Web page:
Several bills awaiting ratification of the parliament during the winter session have been shelved or halted due to the dissolution of the House of the Representatives in the previous month. Though these stalled bills can be taken up after the new parliament is elected or reinstated, it is not mandatory for the new parliament to retrieve, recover and endorse the shelved bills without any alteration or modification. The principal among the bills that have been shelved, this writer believes, is the Civil Service Bill. It was long deliberated at different levels to assure that stakeholders' interests and stakes were taken care in the impending statutory arrangement put in place for the management of the civil service in the country. The association of civil servants had also discussed the bill time and again to ensure that their interests and stakes were not sacrificed under the fix of new arrangement.
Extensive discussions Needless to say, civil servants are polarised and divided along the partisan lines. They have their own stakes involved in the bills as ventilated during the time when discussion on the bill had peaked. The ministers like Lal Babu Pandit and Hridayesh Tripathi had intensively discussed the bill and attempted reportedly to bend or modify it according to their understanding on the issues. Likewise, committee and subcommittee had discussed the bill threadbare at the Upper House in different rounds. Moreover, public administration and development experts had also articulated their views and provided comments on the provisions contained in the bill. It can be mentioned that the Civil Service Bill has received wider attention of the policymakers and governance stakeholders in the country. However, a scanning of the provision of the bill shows that it is modelled along the routine pattern that fails to clinch any distinct departure from existing arrangement. The provision relating to civil servant union which has been criticised as being problematic in carrying out change in the pattern of civil service has not been reformed. Moreover, vertically centralised and hierarchic setup of bureaucracy has remained untouched and monitoring and evaluation system has not been reformed at all. The top heavy bureaucratic structures and process is being kept unscathed and retained without being restructured and revamped. The elite personnel embedded and basking in the lucre of the central bureaucracy have resisted any substantive change in the structure and relations of civil bureaucracy. The deliberation at different levels did indicate that civil servants’ association had lobbied strongly in favour of retaining the provisions in the proposed civil service law to ensure that the central bureaucracy has a major say in governing the country across different levels. Writing about the Nepali bureaucracy in the past too, this writer had remarked candidly that bureaucracy is yet to adapt itself to what are known as the Max Weberian parameters of the state civil service. Max Weber’s criteria are characterised by legal-rational authority. The legal rational authority encompasses such fundamentals such as defined competence, selection by merit and achievement, impersonal operations, separation of public funds from private use and so on. Nepal’s bureaucracy is more or less allegedly based on nepotism, favouritism, apathy and incompetence. The bureaucracy is beholden to party politics and fragmented along the partisan lines. The civil bureaucracy is swallowing a bigger chunk of the national revenue indicated by ever growing size of the recurrent budget. It is often seen that the bureaucrats follow signals of partisan politics in contravention of the norms of neutrality and nonpartisanship. Unless bureaucracy is made result-oriented, the devolved structural and functional arrangements at the province and local level will make no sense for the common people. The big challenge lies in instilling new culture and motivation in civil bureaucracy to work in line with the ethos of citizen centric service delivery according to the principle of subsidiarity. It is surprising to note that almost all politicians tend to blame the bureaucracy for poor performance and weakened public delivery but when it comes to reforming civil service law according the modern concept of citizen-centric service delivery and downward accountability, ministers and legislators appear not very much interested to pursue the agenda. It can be said that the passage of the bill in the form as it is now will not make any difference in bringing an effectiveness and efficiency in Nepal’s bureaucracy. Moreover, it will not serve and uphold the spirit of devolved structure of federal governance in the country. The federal constitution provisions for the sub-national civil service such as province and local civil services imply for the devolved system and process of recruiting civil servants in the country. However, the unnecessary and unwarranted delaying of the passage of the federal civil service law as mentioned above hampered the due process of creating devolved structure of civil bureaucracy in Nepal.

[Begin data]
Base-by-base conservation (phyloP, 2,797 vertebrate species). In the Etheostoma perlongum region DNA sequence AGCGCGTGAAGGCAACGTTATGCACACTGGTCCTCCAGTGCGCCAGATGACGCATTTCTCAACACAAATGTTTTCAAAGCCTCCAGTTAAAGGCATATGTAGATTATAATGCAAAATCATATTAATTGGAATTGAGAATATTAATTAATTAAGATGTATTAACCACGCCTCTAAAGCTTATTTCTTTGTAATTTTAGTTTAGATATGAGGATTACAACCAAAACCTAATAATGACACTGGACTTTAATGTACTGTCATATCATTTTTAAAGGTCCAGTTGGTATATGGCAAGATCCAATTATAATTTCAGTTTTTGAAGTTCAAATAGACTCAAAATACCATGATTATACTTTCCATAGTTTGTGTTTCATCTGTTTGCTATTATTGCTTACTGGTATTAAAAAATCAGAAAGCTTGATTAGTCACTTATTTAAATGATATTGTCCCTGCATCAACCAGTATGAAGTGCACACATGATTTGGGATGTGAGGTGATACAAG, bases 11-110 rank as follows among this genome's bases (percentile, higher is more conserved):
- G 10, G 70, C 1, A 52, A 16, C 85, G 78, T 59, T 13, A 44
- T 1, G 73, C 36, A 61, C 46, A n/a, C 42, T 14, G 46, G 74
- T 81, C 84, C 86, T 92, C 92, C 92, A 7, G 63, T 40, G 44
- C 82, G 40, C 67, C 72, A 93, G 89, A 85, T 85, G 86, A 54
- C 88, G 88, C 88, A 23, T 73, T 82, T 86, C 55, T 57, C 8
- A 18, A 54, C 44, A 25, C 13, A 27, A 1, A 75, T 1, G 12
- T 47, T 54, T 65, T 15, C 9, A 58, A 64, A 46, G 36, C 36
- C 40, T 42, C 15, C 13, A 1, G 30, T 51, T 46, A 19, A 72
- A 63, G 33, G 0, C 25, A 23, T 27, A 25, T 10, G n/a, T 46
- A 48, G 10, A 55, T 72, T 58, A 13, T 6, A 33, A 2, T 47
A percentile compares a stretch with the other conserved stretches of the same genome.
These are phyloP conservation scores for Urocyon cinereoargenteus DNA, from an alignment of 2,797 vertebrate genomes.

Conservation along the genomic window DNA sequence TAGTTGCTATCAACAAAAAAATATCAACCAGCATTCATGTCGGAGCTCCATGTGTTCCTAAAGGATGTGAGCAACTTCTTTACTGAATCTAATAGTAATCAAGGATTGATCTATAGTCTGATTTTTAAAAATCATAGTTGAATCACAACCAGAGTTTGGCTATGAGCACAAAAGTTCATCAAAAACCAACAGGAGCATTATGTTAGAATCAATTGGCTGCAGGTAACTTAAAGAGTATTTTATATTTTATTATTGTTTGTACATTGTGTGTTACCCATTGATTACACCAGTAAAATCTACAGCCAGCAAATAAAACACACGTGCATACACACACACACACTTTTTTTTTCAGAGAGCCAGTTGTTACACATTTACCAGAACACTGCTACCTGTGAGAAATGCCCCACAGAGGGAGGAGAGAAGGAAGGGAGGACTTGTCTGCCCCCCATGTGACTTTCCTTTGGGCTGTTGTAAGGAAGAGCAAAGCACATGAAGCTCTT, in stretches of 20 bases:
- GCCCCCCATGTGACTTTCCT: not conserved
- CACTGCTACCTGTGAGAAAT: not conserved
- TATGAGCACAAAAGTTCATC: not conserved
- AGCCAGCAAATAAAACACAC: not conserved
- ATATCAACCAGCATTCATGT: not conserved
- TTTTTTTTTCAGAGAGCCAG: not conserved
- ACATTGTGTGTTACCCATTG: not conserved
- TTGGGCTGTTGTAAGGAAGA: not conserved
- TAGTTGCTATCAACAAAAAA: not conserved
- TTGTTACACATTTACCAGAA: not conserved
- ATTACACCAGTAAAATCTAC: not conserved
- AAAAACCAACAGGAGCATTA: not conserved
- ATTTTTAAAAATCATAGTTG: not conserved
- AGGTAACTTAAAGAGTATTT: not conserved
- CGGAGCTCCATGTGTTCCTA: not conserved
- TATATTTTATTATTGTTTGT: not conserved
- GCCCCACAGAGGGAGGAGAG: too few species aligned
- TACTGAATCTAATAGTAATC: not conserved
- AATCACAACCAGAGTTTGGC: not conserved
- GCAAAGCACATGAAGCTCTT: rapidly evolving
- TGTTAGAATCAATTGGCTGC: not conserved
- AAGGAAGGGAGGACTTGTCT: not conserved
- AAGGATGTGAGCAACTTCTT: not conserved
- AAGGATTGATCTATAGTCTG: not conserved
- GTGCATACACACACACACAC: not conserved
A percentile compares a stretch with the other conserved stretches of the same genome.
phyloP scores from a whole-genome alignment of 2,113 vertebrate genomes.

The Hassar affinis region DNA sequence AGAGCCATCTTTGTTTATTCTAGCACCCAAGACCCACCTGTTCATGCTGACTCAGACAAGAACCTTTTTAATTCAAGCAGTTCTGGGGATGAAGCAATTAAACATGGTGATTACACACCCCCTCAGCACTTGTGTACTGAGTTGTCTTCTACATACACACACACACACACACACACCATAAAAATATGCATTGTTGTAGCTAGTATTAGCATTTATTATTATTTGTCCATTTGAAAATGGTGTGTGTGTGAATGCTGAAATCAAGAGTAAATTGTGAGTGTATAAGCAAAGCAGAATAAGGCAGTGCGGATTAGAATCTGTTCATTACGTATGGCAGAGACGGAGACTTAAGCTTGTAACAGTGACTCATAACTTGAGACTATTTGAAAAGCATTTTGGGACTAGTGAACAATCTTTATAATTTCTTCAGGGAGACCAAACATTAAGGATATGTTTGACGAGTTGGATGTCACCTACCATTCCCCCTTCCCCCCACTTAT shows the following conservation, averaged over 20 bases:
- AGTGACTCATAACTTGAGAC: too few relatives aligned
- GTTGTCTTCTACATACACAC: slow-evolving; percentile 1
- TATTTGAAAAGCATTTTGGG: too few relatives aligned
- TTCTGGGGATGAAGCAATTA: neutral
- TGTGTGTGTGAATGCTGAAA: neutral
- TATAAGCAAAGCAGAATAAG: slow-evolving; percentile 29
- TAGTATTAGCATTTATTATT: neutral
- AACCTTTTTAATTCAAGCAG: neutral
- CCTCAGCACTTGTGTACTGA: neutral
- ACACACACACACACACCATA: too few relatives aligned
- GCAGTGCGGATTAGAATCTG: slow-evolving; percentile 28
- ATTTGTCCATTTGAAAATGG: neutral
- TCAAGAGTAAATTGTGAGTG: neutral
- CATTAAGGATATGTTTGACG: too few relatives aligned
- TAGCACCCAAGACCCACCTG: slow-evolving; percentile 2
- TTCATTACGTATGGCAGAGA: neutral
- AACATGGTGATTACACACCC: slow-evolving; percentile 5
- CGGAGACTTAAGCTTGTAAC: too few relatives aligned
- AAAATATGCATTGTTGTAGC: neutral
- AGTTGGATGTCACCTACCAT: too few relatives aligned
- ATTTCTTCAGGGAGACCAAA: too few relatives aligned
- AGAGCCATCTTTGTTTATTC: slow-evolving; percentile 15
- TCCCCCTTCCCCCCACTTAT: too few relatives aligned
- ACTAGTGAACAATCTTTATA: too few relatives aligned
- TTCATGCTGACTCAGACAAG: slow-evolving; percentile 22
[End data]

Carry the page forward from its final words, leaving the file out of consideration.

Preemptive initiative However, the preemptive initiative of the Province 2 government needs to be mentioned .The provincial assembly has ratified the bill for the recruitment of the civil servants with a view to fulfilling the personnel requirement for the sub-national administration and management. The new law empowers the province government to recruit the personnel up to official level which will constitute a meaningful departure in the centre-province relations. However, the issues are not the structure of the civil bureaucracy but the competence, character and merit and on top of that ensuring sound accountability and responsiveness of the civil servants to the people.